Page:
You insert the key into the ignition and turn it only to find the mower won’t start. It won’t even turn over. When this happens, you most likely have a problem with the electrical system or starting system.
A Husqvarna lawn mower won’t crank or turn over when the battery is dead; the wires, terminals, or connections are loose or corroded; the fuse is blown; the ignition switch or safety switch is bad; the starter solenoid is faulty, or the starter is bad.
Take caution when working with the electrical system. Remove the negative cable from the battery before performing any repairs.
If you are unsure of your skills working with the electrical system, take your mower to your local Husqvarna dealership or lawn mower repair shop.
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Follow all safety instructions provided in your equipment operator’s manual before diagnosing, repairing, or operating. Consult a professional if you don’t have the skills, or knowledge or are not in the condition to perform the repair safely.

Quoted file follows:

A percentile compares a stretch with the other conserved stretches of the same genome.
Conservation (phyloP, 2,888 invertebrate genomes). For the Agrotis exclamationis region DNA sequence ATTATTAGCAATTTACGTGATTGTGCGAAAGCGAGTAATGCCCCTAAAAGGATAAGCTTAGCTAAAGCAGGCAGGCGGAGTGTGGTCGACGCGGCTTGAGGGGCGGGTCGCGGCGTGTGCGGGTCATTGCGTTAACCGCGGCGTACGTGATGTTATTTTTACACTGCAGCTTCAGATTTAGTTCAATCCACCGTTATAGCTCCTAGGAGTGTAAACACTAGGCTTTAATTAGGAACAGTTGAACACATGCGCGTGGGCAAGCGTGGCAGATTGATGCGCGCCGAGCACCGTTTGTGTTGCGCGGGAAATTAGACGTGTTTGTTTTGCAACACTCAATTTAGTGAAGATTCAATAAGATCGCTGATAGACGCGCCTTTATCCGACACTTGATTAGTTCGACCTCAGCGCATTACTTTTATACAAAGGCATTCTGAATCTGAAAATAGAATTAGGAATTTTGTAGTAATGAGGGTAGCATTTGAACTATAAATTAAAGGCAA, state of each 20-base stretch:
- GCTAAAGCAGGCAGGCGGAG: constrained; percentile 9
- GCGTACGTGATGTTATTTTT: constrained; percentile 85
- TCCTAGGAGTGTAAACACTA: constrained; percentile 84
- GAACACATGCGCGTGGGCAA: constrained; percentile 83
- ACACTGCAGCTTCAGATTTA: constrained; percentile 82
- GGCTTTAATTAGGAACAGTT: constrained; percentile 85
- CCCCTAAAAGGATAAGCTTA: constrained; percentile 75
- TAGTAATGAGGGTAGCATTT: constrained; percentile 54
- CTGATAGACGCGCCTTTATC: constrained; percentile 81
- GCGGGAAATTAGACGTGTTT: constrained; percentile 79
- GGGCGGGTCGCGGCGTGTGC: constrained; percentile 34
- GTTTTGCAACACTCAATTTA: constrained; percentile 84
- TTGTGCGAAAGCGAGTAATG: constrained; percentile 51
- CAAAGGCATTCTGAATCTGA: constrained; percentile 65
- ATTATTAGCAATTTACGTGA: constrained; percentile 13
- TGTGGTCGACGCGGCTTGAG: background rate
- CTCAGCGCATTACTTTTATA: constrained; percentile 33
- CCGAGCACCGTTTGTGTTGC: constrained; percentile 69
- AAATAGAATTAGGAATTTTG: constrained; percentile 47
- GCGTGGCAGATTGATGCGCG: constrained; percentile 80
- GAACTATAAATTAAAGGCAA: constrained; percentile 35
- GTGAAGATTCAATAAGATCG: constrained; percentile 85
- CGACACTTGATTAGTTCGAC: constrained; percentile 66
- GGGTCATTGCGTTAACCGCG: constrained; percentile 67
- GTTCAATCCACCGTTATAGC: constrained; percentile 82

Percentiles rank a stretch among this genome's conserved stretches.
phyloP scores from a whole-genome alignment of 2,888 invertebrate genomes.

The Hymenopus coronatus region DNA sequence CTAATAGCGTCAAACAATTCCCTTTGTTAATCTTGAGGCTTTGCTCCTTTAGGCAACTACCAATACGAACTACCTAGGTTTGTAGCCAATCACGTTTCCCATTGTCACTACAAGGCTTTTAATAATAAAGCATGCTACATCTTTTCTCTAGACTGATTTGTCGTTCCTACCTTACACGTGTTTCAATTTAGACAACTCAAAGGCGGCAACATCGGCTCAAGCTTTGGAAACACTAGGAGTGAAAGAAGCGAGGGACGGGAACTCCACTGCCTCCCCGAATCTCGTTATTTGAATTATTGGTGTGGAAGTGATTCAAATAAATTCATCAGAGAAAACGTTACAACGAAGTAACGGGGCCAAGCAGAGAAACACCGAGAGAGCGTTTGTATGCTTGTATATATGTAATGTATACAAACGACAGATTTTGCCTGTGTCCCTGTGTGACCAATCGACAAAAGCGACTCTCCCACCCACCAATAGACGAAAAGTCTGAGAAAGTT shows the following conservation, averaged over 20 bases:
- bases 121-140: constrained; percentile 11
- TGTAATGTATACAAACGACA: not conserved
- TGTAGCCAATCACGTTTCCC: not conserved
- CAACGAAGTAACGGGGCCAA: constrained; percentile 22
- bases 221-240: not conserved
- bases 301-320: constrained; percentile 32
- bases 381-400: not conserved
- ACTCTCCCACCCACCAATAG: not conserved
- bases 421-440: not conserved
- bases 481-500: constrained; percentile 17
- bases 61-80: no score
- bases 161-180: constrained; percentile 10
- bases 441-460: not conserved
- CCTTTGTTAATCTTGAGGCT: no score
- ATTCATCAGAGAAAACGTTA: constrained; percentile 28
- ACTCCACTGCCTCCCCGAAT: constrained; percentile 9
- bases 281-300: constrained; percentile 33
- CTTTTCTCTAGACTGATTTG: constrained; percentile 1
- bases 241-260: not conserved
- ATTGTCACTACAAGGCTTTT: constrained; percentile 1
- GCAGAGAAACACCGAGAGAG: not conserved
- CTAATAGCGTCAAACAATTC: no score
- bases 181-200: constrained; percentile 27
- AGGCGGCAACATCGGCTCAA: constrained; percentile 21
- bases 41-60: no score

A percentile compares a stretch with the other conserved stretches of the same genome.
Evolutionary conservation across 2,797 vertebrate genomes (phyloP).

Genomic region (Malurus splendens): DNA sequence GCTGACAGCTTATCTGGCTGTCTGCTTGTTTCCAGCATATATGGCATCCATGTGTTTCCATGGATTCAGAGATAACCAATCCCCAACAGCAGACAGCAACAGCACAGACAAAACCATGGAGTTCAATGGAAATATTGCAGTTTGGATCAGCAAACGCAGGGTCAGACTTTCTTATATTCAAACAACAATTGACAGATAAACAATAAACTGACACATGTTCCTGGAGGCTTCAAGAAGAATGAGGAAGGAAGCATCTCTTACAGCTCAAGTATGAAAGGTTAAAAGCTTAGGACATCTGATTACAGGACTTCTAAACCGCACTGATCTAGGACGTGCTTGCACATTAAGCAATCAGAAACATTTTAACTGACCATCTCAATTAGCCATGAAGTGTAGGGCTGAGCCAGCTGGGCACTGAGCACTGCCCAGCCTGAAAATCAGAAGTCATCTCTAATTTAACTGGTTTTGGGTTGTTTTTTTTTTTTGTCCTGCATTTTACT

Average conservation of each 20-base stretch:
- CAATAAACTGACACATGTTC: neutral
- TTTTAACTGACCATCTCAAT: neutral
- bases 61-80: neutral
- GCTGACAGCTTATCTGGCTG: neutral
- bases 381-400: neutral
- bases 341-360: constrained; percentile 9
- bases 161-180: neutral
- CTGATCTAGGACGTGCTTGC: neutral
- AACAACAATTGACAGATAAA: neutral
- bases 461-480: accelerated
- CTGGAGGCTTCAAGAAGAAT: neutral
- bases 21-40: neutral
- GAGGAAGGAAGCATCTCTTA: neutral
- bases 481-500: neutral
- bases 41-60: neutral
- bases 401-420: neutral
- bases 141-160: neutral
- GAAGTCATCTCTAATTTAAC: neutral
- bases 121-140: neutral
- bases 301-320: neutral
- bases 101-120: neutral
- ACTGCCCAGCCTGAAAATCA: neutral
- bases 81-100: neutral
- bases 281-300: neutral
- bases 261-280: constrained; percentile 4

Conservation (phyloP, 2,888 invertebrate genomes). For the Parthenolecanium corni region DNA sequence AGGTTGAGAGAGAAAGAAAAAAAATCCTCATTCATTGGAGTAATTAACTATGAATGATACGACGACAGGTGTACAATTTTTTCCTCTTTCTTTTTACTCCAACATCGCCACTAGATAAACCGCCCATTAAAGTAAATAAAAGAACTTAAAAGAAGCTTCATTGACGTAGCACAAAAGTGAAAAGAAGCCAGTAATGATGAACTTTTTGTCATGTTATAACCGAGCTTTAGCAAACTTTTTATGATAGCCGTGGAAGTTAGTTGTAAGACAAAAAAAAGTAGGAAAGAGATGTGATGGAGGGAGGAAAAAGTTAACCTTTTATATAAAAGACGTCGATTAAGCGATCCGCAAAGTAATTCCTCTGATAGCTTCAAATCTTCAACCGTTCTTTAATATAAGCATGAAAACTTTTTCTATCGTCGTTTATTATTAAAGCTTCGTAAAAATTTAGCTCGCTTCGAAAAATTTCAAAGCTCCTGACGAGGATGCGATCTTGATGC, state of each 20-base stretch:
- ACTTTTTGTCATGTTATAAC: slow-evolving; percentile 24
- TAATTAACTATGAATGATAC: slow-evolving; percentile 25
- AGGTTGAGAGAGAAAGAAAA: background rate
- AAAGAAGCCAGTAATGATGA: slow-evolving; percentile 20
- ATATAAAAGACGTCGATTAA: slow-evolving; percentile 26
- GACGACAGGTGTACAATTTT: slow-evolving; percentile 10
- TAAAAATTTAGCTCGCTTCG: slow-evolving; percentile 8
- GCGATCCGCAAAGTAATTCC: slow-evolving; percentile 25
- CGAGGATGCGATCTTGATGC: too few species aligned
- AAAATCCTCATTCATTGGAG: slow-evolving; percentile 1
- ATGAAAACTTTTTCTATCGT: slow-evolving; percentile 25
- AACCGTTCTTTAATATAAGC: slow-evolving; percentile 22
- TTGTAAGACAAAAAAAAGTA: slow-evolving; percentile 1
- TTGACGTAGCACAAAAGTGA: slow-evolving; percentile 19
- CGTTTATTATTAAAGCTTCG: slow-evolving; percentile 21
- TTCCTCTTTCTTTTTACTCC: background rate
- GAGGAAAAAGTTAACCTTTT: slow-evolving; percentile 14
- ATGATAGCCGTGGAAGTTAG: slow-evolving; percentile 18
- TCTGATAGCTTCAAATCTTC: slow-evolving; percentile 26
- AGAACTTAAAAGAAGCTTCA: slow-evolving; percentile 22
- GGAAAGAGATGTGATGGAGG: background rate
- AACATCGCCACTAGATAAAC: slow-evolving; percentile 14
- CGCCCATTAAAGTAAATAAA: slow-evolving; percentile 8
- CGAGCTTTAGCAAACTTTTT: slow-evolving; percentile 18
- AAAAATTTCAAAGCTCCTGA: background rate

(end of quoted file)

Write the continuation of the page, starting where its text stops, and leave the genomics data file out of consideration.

Why Your Husqvarna Mower Won’t Turn Over or Crank
Dead or Bad Battery
With a dead or low battery charge, your Husqvarna won’t be able to turn over. Check the battery’s charge. A fully charged 12-volt battery should give you a reading of about 12.7 volts. If you are getting a lower reading, charge the battery.
Keep your battery charged, especially during storage, to extend your battery’s life. Test the battery using the steps in the article about items that cause the battery to keep dying. You will also find information on what can cause your battery to lose charge.
Charging a Battery: Use a battery charger to charge your battery. Before you continue, wear protective gear to protect your eyes and skin from electrical shock. Follow these steps to charge your lawn mower battery with a charger:
- Access the battery and terminals. You may need to use a screwdriver to uncover the battery. Do not remove the battery from the casing.
- Connect the charging cables beginning with the positive cable first. This is the red cable or the one with the plus sign. Place the cable on the positive battery terminal.
- Attach the negative cable to the negative battery terminal. This is the black cable or the one with the negative sign.
- Do not touch anything that doesn’t have a rubber coating to prevent electrocution.